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• • • Being a journal by artist and designer John Coulthart, cataloguing interests, obsessions and passing enthusiasms.


 

Fetish photographer Rick Castro

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Photographs by Rick Castro.

Presenting another guest post from John Wisniewski who back in May contributed an interview with William E. Jones about gay film director Fred Halsted. The subject this time is Rick Castro, pioneering bondage/S&M photographer, and also the proprietor of the Antebellum Gallery in Los Angeles which bills itself as the only fetish gallery in America. Castro has worked with Joel-Peter Witkin and Bruce LaBruce, and also photographed subjects as diverse as the Dalai Lama and Kenneth Anger, neither of them in bondage, unfortunately. As before, John offers a list of ten questions. Read on to discover why hustlers always used to wear white jeans (I have wondered about this)…

* * *

John Wisniewski: When did you begin photographing?

Rick Castro: 1986…around June…. My first photo was of my longtime friend (and former GF!), Odessa. I was a wardrobe stylist at the time, so I dressed her like Morticia Addams. Very high contrast/high shadowed B&W.

My second photo was of Tony Ward. I cast him for his first “mainstream” photo shoot. Editorial for a now defunct men’s magazine, INSTYLE, (published by porn mag IN TOUCH). We were working for photographer Albert Sanchez at the time. Between takes I’d dressed him up in full leather fantasy—leather hood, harness, gauntlets, codpiece, boots and horsetail!

JW: Whom are some of your influences in photography and art?

RC: I like the dead guys: Brassai, Pierre Moliner, F. Holland Day, Julia Margaret Cameron, Otto Dix, Paul Cadmus, Egon Schiele, Tennessee Williams, Pier Paolo Pasolini, Gilles De Rais.

JW: When did you meet fellow photographer Joel-Peter Witkin?

RC: Also during 1986, I bought Joel’s first book. At the back of the book was a request: “I am looking for people with physical deformations, amputees. Quadriplegics, burn victims, persons into extreme S&M, a woman with three breasts, geeks, pinheads, a woman with severe skin disease that will pose in an evening gown, anyone bearing the wounds of Christ, Christ.”

Later that year the new annex of Book Soup on Sunset Blvd hosted the first LA photo exhibit for Joel. I attended, introduced myself and gave him a stack of photos I had taken of my potential “models.” He called me the next morning. From then I worked with Joel on 13 of his most iconic photographs as a wardrobe stylist, costume designer, location scout, model scout, casting director, photo assistant, art director, make up artist and all around assistant.

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JW: When and why did you decide to open The Antebellum Gallery?

RC: Antebellum officially opened on November 11th, 2005. I acquired the space in July of that year, and spent 4 months preparing the space. The building previously housed a perfumery owned by my good friend Iris Parker. She was about to give it to a psychic & Tarot reader, but I convinced her to pass it on to me. The building has a rich history as do all buildings in Hollywood. Built in 1924 by the uncle of Los Angeles Times film critic Kevin Thomas, (I know this because he told me) during 1972 thru 1998, Red Stodolsky ran Baroque Books, an antiquarian bookshop. Red was good friends with Charles Bukowski and Henry Miller; therefore this became the central spot for literary Hollywood.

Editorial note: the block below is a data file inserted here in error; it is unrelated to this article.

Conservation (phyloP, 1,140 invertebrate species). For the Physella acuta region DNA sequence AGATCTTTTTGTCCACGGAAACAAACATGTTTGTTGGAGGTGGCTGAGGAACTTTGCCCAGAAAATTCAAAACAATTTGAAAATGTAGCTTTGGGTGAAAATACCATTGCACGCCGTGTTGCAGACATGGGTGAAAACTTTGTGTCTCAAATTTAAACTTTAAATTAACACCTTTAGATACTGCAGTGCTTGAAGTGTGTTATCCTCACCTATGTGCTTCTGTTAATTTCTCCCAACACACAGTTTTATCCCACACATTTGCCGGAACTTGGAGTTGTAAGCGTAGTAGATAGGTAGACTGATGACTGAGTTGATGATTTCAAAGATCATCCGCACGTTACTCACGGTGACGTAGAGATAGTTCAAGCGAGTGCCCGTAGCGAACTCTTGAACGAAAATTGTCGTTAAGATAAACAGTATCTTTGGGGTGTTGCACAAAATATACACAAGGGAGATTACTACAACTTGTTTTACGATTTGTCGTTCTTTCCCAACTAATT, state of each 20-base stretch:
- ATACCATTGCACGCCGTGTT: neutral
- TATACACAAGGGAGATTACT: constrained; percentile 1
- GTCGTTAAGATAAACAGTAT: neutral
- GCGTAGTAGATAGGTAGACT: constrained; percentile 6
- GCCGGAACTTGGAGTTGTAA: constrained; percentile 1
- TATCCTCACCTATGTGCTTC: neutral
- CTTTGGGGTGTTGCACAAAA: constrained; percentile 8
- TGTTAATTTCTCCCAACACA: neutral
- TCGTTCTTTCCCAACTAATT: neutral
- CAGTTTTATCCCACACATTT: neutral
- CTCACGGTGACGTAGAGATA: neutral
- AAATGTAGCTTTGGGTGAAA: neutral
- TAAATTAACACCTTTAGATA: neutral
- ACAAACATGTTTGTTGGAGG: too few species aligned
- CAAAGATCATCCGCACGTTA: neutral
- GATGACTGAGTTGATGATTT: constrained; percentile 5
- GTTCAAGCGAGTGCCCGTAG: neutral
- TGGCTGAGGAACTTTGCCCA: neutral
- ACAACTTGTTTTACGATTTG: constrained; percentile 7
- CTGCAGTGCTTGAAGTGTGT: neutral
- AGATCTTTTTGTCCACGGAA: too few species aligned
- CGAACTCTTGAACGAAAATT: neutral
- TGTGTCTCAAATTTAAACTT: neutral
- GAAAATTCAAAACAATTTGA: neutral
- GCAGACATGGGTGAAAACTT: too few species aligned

I still have the original bookcase designed by Red. The floors and walls are original, crumbling, but original. On May 1st, 2011, a plaque was placed on the left side door to honor Red’s memory. His son also gave me a small portion of Red’s ashes, permanently displayed on top the bookcase.

It was a lifelong dream for me to open an art gallery that specifically presented fetish as art, art as fetish.

I consider myself a fetish artist, and understand what fetish is and how it impacts a person’s life in a positive way. Up to now, fetish has been misunderstood, and somewhat maligned. I know I am the person to bring fetish to the mainstream and give erotic/fetish artwork the long overdue respect it deserves.

JW: Could you tell us about your work with filmmaker Bruce LaBruce?

RC: I met BLAB sometime in 1991 thru Vaginal Davis. The three of us would go to films together whenever he was in LA. We were also part of the first queerzine convention in LA around that same time. When BLAB directed Super 8 ½ he asked me to film Vaginal Davis fucking him with a black rubber strap on. I dressed Vaginal as a prison matron.

This was the first film footage I’d ever shot. I had been photographing male hustlers on Santa Monica Blvd for approx 3 years. During this time I would also conduct VHS video interviews with the guys. I showed this raw footage to BLAB and told him about my idea to do a short doco about Santa Monica Blvd street hustlers called HUSTLER WHITE. This phrase is based on the preference to white jeans. Car headlights illuminate the jeans; also the white color shows off baskets well.

BLAB loved the footage and suggested we turn it into a feature-length film as co-directors & writers. I was also the on-set photographer, costume designer, location scout and line producer… I also have a small cameo as the porn cameraman in the porn shoot scene. The rest as they say is his-story.